There are two kinds of criticism:
(1) Unfair criticism. There’ll always be people who love to rain on your parade; people who try to build themselves up by tearing others down. Mark Twain said, ‘Keep away from people who try to belittle your ambitions. Small people always do that, but the really great make you feel that you, too, can become great.’
(2) Constructive criticism. Solomon said, ‘Like an earring of gold or an ornament of fine gold is the rebuke of a wise judge to a listening ear.’ (Proverbs 25:12 NIV) There’s a major obstacle you must overcome in order to reach your highest potential. What is it? Our natural reluctance to discover anything unflattering about ourselves. When you erect defences against your inadequacies and try to hide your faults, you close the door to a vital source of self-knowledge. And in so doing, you deny yourself the joy of growing.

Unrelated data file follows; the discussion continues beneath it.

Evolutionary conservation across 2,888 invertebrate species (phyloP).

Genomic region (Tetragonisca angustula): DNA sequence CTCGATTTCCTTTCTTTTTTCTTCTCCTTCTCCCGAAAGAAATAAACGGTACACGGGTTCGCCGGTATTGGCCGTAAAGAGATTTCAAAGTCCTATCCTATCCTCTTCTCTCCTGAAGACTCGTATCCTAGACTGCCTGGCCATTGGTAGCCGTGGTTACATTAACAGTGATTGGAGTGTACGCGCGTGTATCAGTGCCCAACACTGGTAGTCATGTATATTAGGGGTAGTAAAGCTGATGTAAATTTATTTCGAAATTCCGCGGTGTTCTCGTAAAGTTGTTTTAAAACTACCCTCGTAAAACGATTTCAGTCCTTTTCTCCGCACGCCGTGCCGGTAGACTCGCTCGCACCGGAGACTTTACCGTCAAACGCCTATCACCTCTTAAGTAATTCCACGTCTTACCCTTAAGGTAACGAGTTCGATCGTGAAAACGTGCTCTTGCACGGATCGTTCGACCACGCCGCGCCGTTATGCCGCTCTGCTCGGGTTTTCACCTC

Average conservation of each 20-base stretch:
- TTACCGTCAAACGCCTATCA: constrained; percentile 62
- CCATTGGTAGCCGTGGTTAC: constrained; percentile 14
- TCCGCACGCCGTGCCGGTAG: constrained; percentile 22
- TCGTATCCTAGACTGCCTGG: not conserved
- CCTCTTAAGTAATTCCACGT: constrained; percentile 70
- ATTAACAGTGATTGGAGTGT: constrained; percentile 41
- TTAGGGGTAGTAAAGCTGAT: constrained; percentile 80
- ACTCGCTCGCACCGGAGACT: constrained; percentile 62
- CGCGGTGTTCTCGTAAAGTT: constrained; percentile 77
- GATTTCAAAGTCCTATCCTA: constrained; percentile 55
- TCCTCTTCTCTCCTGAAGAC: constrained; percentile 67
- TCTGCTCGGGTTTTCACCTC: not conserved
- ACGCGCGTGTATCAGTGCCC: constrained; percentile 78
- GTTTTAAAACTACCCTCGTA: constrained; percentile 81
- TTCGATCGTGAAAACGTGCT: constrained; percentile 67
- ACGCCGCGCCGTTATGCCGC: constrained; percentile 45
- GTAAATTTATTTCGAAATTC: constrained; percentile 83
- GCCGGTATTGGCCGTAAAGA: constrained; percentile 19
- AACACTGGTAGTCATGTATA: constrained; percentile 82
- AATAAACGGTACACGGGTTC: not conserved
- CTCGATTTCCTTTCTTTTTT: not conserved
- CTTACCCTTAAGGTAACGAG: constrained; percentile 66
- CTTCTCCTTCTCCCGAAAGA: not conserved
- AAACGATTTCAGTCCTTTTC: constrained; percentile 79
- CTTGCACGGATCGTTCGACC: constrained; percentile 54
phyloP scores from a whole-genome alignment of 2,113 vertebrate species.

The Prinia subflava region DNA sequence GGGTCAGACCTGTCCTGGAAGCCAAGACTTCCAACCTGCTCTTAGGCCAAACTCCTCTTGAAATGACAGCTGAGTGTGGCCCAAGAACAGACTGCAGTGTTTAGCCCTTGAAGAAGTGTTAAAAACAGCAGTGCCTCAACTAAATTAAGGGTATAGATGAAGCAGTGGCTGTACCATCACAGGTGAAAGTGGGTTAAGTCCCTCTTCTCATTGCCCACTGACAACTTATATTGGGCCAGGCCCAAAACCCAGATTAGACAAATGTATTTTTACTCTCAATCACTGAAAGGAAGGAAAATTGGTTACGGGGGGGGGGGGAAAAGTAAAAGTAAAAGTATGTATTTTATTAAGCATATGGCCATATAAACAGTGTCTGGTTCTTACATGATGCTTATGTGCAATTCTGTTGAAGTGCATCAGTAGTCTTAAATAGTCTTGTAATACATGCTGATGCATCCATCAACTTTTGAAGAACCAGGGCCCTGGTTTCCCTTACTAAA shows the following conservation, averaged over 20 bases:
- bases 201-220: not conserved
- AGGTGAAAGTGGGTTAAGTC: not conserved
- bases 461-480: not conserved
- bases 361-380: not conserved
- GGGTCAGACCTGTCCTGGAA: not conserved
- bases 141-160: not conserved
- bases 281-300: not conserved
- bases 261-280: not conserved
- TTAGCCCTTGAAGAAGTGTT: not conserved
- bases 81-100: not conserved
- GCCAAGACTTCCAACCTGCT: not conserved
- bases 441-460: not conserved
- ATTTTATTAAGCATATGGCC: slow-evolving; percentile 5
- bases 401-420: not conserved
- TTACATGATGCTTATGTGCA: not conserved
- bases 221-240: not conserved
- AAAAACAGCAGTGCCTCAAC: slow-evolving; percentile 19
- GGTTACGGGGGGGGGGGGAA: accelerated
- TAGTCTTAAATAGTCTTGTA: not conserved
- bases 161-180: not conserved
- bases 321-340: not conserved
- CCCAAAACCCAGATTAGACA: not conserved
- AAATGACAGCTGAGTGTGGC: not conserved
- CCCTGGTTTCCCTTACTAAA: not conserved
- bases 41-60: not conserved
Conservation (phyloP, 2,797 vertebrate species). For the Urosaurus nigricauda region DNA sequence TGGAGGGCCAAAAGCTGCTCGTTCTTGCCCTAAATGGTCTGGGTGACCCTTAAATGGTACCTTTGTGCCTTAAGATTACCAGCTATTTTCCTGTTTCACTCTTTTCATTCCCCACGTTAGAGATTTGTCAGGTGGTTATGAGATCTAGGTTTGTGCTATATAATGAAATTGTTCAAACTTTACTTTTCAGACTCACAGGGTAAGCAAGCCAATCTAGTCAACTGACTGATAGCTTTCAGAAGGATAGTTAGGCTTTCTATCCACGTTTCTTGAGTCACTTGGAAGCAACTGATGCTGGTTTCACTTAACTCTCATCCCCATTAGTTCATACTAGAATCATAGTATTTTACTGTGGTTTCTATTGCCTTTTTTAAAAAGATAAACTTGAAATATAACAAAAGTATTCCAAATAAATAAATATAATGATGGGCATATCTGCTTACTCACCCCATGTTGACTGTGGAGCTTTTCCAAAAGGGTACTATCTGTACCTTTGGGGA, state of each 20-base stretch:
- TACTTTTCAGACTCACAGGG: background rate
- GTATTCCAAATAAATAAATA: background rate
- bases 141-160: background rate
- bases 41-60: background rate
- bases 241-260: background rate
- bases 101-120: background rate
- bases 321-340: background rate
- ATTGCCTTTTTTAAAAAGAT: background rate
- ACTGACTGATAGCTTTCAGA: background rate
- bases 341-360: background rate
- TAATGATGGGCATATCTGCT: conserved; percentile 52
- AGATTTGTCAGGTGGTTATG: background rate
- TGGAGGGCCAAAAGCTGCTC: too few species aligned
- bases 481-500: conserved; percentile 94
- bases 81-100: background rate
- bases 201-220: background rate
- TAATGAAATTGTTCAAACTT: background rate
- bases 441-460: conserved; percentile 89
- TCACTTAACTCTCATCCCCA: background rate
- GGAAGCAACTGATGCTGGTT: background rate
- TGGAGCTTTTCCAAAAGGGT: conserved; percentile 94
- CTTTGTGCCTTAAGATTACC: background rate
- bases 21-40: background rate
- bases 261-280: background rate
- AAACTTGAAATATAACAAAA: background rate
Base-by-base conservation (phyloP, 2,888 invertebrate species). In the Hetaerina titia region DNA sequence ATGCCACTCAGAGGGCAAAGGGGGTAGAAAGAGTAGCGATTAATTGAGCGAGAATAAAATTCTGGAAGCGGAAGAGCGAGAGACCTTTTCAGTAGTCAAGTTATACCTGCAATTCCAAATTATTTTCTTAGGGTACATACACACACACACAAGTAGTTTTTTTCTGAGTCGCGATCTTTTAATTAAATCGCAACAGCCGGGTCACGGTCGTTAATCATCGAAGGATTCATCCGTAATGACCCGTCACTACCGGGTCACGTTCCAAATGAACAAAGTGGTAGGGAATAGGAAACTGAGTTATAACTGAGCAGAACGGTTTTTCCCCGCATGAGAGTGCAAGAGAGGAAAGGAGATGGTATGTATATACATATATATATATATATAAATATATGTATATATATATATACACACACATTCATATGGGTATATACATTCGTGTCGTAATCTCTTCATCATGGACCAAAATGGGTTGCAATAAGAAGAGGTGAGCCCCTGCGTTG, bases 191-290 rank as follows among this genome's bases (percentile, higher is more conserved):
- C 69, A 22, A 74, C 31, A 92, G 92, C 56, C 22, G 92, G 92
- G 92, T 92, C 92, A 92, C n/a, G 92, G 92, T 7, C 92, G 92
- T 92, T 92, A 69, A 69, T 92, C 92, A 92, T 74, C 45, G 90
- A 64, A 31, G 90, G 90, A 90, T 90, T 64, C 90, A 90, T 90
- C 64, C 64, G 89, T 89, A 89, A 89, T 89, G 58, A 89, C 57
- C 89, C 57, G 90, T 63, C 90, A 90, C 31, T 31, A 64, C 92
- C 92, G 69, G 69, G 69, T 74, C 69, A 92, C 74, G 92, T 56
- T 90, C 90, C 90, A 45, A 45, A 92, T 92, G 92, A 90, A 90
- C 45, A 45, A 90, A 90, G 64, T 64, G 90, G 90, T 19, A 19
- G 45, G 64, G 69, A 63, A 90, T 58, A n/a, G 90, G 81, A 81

Every one of us can improve what we’re doing or the way we’re doing it. In fact, if you’re still celebrating what you did last year—you’re not making enough progress this year. After winning his third world championship, instead of having a big celebration, bull rider Tuff Hedeman moved on to Denver to start a new season—the whole process over again. His line of reasoning was: ‘The bull in Denver won’t be impressed with what I did last week.’
Whether you’re an untested rookie or a veteran, if you want to be a champion tomorrow, you must be teachable today. Or as Solomon puts it: ‘Whoever learns from correction is wise.’ (Proverbs 15:5 NLT)